Link to WLCI home page
Conserving world-class wildlife resources. Facilitating responsible development.

Land owners, project proponents and the public are invited to attend the WLCI Local Project Development Team (LPDT) meetings in August for updates on existing conservation projects and a review of projects approved for 2015.

August 1 at 9 am - Sweetwater LPDT - Wyoming Game and Fish Department, 351 Astle Avenue, Green River, WY
August 5 at 10 am - Carbon LPDT - Saratoga Conservation District Office, 101 Cypress Avenue, Saratoga, WY
August 13 at 10 am - Lincoln/Uinta LPDT - Kemmerer Library, 519 Emerald St., Kemmerer, WY
August 14 at 2 pm - Sublette LPDT - BLM, 1625 W. Pine St., Pinedale, WY

Access Agenda

Wildlife Society Central Mountains and Plains Section meeting, August 26-28, Sheridan WY
More info

WLCI Executive Committee Meeting in Saratoga, WY - November 5 - 6
Agenda will be posted soon.

Published in Journal of Map & Geography Libraries: Advances in Geospatial Information, Collections & Archives
By Michael S. O'Donnell, Timothy J. Assal, Patrick J. Anderson, and Zachary H. Bowen
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Dissertation produced in 2013 by Jonathan Dinkins in his pursuit of a Ph.D. in Wildlife Biology at Utah State University. WLCI supported this project. Access thesis

  • Green River and Wyoming Range in southwest Wyoming

    Green River and Wyoming Range in southwest Wyoming

  • Landscape in southwest Wyoming, near Rick Road

    Landscape in southwest Wyoming, near Rick Road

  • Green River near Green River, Wyoming, December 2004, streamgage and water-quality monitoring site

    Green River near Green River, Wyoming, December 2004, streamgage and water-quality monitoring site

  • Green River below Green River, Wyoming, March 2007, water quality sampling site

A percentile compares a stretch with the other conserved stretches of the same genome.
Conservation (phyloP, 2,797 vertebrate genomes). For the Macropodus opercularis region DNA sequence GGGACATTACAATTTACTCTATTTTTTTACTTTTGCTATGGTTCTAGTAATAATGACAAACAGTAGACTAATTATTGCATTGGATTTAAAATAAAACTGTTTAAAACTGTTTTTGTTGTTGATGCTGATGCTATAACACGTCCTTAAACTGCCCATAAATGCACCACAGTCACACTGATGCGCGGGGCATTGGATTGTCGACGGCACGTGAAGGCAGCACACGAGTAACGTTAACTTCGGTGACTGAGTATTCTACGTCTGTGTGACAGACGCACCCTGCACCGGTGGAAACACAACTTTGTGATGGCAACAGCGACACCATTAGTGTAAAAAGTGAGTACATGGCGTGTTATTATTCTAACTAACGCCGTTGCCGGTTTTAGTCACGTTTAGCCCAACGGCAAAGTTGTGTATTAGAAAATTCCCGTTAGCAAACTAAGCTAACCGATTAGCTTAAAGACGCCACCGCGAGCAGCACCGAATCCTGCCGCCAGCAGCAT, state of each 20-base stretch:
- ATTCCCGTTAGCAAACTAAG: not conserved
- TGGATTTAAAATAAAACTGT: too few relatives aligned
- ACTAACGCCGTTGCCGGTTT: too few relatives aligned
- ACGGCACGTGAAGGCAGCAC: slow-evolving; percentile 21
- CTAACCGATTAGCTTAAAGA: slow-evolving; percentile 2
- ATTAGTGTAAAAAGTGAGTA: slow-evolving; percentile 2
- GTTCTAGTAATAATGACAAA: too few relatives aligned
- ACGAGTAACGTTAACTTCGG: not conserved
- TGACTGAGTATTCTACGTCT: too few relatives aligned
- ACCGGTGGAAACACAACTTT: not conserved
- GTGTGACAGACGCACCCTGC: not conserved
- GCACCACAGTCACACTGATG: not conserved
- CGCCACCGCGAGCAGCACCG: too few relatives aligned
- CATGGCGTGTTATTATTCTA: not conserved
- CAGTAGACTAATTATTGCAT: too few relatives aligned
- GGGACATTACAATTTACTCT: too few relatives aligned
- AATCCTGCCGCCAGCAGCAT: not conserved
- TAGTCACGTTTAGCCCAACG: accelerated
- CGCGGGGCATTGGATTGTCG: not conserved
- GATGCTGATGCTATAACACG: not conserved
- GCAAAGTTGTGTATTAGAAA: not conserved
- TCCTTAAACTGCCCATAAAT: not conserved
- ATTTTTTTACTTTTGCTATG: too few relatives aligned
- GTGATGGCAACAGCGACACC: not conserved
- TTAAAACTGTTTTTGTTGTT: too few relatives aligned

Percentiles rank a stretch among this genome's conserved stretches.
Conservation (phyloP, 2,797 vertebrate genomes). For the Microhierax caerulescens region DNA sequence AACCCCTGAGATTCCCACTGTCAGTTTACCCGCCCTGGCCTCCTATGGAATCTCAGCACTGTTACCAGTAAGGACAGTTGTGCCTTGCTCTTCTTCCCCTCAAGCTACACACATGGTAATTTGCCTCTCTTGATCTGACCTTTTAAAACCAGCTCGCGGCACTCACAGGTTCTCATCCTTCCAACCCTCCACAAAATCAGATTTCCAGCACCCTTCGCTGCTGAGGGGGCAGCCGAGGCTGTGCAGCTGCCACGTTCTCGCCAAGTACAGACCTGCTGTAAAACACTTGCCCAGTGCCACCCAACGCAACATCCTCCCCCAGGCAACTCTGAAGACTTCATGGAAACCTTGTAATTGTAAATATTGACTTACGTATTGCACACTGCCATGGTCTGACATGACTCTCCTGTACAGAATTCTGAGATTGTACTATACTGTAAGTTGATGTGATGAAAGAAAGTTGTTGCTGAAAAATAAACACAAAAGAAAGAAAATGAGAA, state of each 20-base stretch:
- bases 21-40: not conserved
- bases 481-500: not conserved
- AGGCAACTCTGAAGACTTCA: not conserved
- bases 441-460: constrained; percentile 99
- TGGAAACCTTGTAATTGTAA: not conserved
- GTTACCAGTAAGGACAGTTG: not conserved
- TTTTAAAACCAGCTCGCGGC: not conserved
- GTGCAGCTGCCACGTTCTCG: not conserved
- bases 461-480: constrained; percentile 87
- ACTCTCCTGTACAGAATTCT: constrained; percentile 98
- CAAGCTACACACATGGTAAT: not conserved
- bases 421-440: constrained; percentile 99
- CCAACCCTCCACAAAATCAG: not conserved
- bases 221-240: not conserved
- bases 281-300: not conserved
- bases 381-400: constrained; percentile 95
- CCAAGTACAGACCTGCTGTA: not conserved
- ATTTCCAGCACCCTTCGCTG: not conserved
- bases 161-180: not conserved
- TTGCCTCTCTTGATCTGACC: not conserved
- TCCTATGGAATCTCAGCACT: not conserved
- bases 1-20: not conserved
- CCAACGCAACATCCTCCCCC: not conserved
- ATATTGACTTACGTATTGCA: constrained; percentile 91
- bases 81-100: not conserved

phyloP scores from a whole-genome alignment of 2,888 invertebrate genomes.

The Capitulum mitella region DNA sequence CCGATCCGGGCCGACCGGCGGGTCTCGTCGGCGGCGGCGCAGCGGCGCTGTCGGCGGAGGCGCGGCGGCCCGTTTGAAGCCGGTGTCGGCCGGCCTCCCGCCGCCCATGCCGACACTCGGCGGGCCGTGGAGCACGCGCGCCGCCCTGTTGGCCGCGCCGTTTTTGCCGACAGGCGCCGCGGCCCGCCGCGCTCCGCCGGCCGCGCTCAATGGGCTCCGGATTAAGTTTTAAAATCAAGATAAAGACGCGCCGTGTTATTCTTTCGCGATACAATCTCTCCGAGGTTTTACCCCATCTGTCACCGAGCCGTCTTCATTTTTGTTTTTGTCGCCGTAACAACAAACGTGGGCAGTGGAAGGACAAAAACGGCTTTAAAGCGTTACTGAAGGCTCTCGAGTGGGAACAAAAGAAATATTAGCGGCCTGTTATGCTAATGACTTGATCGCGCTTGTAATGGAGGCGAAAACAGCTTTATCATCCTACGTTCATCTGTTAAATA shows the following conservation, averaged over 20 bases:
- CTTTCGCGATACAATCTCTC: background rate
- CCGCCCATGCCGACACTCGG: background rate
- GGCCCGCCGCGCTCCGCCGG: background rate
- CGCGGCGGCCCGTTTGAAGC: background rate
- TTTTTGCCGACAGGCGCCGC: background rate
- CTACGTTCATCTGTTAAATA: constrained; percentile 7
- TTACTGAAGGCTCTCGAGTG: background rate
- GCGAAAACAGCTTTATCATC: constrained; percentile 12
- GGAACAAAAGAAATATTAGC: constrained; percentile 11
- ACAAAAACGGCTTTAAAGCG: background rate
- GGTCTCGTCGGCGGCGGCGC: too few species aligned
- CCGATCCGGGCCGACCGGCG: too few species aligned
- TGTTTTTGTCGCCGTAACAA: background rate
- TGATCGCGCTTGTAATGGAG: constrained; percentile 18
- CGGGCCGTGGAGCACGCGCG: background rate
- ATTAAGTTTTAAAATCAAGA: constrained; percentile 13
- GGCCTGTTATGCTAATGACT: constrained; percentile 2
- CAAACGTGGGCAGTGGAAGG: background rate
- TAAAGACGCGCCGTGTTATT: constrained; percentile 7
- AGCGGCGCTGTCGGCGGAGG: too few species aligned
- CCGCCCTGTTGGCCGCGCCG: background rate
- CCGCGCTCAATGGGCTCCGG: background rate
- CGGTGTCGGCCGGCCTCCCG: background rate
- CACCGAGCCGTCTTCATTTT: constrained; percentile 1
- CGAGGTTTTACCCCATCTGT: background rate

Green River below Green River, Wyoming, March 2007, water quality sampling site

  • Ferris Mountains Muddy Gap Hogback Weed Treatment Access

    Ferris Mountains Muddy Gap Hogback Weed Treatment Access

  • Sommers-Grindstone Project -- 19 million acres conserved

    Sommers-Grindstone Project -- 19 million acres conserved

  • Tour of aspen treatment area by WLCI participants

    Tour of aspen treatment area by WLCI participants

  • Riparian plantings on Bitter Creek for 2010 Public Lands Day

    Riparian plantings on Bitter Creek for 2010 Public Lands Day

  • New Trumpeter Swan Pond

    New Trumpeter Swan Pond

  • Adobe Town Wild Horse Management Area

    Adobe Town Wild Horse Management Area

  • Fall in Wyoming signified by golden-colored aspen leaf changes

    Fall in Wyoming signified by golden-colored aspen leaf changes

  • Vegetation sampling in southwest Wyoming

    Vegetation sampling in southwest Wyoming

  • Vegetation sampling in southwest Wyoming

    Vegetation sampling in southwest Wyoming

  • USGS researchers sampling sage treatments

    USGS researchers sampling sage treatments

  • Vegetation sampling in southwest Wyoming

    Vegetation sampling in southwest Wyoming

About the Initiative

The WLCI is a long-term science based effort to assess and enhance aquatic and terrestrial habitats at a landscape scale in southwest Wyoming, while facilitating responsible development through local collaboration and partnerships. The WLCI is an interagency working group of partners that is beginning the process of establishing a much larger coalition of government and non-government organizations. Local Project Development Teams identify local issues that are important to the landscape and cooperatively create projects to address identified needs for local wildlife, habitat, and other resource issues. Each Local Project Development Team includes local biologists, range managers, conservation districts, landowners, county commissioners, and other interested parties. The WLCI has four teams that are located geographically. Read More...

Did You Know?

  • Wild Horses running near Buckhorn Flowing Well.

Partnerships Provide for Better Brood Habitat

Partnerships Provide for Better Brood Habitat - Local companies and volunteers, recognizing the need to conserve sage-grouse, improve brood-rearing habitat while maintaining a water source for livestock on the Eighteen Mile Allotment. Read More...